The group said that Lynn had looked really great each time they’d seen her, but the last spot they could wait was at mile 16.5.  That was before the heat of the day had begun to set in.  She was on, or below, her 4:30 goal pace, but it was impossible to know how she was still doing.  It took me a while to cool down and get past the dizzy spell, but I was watching the official clock tick the whole time.  When it said 4:15 (12:15pm in real time) I stood up and told everyone I was doing a lot better and thought we should go back out behind the stadium to look and wait for Lynn.
 
Somebody mentioned that she’d been running with a 4:25 pace group each time they’d seen her.  Melissa got really excited when she saw a dark-haired woman in a blue top coming around the corner around the 4:20 mark, but it was a false alarm.  Soon we saw the 4:25 group pacer appear in her neon pink shirt, still holding her pace group sign, but she was all alone, not a single runner within 50 yards of her.  She kept looking behind her, trying to slow down a little, searching for anyone who still needed a little help getting to the finish, but there was no one, the race was only for her there at the end.

And then, 30 or 40 seconds later: Lynn.  She appeared around the corner, moving steadily, drenched with sweat, focused on the END.  She did not respond to us in any way that I could see, but she was still moving pretty well.  We hollered at her and then turned swiftly back in to the stadium to clutch the fence at various spots alongside the finish.  It takes a while to complete a 400-meter loop.  Longer when it is the last 400 meters of 42195.  She still didn’t respond to any of us yelling at her in that last stretch (if she even heard us at all). I don’t think Lynn was feeling happy until she was actually over the finish line, but when she did cross it, her arms went up in triumph.  Her official time was 4:25:37. It was her second marathon, her first on the roads, and 15 minutes faster than her first.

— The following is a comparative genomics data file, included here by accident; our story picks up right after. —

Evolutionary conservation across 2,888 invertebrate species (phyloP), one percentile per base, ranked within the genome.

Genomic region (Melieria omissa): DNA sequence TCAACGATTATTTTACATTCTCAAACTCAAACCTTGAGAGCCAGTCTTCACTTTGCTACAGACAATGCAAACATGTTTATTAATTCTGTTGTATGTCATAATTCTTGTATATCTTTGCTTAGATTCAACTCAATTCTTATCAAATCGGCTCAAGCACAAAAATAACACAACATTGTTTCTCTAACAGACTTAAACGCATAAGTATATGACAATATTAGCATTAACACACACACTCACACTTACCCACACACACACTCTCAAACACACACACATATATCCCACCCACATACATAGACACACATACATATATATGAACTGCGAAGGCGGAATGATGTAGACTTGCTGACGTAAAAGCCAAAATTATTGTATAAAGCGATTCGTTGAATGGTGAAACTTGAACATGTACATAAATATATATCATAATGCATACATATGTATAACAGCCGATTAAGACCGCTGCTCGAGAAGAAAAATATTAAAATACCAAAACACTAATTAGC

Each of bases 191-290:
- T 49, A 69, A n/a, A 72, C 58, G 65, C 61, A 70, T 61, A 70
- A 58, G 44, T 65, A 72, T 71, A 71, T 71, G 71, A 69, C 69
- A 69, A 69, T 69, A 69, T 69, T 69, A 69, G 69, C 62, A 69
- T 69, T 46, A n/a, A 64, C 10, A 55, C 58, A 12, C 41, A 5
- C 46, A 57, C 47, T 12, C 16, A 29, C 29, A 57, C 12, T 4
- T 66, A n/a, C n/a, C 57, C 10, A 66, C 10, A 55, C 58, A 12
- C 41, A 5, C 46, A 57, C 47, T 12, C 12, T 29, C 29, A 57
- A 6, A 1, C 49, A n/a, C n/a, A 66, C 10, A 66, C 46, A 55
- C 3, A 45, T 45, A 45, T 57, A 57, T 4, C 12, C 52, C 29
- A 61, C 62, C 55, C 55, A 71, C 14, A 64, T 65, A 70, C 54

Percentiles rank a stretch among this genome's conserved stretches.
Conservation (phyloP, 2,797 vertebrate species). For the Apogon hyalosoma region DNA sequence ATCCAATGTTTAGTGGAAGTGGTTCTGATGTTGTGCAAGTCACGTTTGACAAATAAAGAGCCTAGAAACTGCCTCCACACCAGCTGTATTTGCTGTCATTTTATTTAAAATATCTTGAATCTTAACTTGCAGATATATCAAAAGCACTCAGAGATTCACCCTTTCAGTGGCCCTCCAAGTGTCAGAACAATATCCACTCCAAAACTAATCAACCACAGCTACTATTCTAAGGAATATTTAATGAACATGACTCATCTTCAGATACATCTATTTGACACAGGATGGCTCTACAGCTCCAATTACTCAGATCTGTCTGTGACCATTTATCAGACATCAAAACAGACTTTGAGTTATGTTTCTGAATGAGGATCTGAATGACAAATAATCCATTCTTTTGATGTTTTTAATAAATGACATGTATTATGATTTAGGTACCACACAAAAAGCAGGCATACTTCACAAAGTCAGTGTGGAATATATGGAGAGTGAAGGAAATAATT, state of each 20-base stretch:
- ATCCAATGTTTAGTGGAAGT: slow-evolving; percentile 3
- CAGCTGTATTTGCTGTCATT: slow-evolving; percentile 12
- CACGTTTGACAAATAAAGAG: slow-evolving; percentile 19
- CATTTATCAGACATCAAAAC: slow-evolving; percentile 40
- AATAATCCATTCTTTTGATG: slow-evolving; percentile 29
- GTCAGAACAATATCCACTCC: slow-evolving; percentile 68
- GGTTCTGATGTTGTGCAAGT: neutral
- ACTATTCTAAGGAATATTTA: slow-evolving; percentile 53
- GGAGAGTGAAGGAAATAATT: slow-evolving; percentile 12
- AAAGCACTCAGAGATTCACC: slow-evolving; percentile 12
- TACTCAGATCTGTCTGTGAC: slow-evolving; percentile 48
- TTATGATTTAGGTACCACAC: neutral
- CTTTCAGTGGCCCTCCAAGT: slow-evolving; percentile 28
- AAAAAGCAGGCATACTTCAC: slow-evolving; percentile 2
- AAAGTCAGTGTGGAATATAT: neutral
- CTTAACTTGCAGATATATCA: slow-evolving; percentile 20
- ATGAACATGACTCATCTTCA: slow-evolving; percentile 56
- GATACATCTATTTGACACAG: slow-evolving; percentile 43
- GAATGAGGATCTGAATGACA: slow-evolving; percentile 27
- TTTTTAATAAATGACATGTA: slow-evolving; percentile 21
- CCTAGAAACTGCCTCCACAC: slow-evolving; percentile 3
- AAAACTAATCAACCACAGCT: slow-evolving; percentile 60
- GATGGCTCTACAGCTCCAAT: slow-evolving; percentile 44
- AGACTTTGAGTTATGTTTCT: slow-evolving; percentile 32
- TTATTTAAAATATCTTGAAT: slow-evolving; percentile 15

Lynn said she’d stayed with the 4:25 pacer until she was the last runner left with her from the original group.  She herself finally dropped off in that final miserable mile.  It was as bad for her as it was for me.  She said her legs cramped so badly along Main Street that she worried she was going to do real damage.  She told us that, for a few moments, she seriously considered dropping out or just walking to the end.  She had to fight off tears.  Instead, though she was miserable for most of those last 15 minutes, she pushed on and scored a 4:25.  She ran a great race on a difficult day, stayed with her team pacer for 25 miles, and ran even, 10-minute splits for over 4 hours.  

15, 20 minutes after her finish, as we all walked back to the hotel along the race route, she was pointing out runners, still on the course, who had started out in her pace group.  She was excited to see them and telling us about their stories, all the while politely forgetting that she had run so very well and out paced each of them.

We both wore our medals around our necks as we walked with our loved ones, already recounting the day and regaling each other with the happenings of the morning both big and small.  It was a tough day.  It was a good day.  PRs for all and group of good friends.
 
Lynn clutched her very first foil blanket around her neck.  It wrapped her shoulders and fluttered behind her with the breeze. Almost like a cape.


6 comments:

Anonymous said...

So Happy for both of you! Wish I could have been there!

Anonymous said...

Meant to sign the last post: Your Sister!!!

GTI said...

Thanks, Sis! We all thought about you lots!

Chris said...
This comment has been removed by the author.
Chris said...

Great race report. And _any_ PR is still a PR! Well done.

-Chris

Anonymous said...

Well done!
I was there too and felt as if the race would never end. Isn't is amazing what we can do when we are so focused??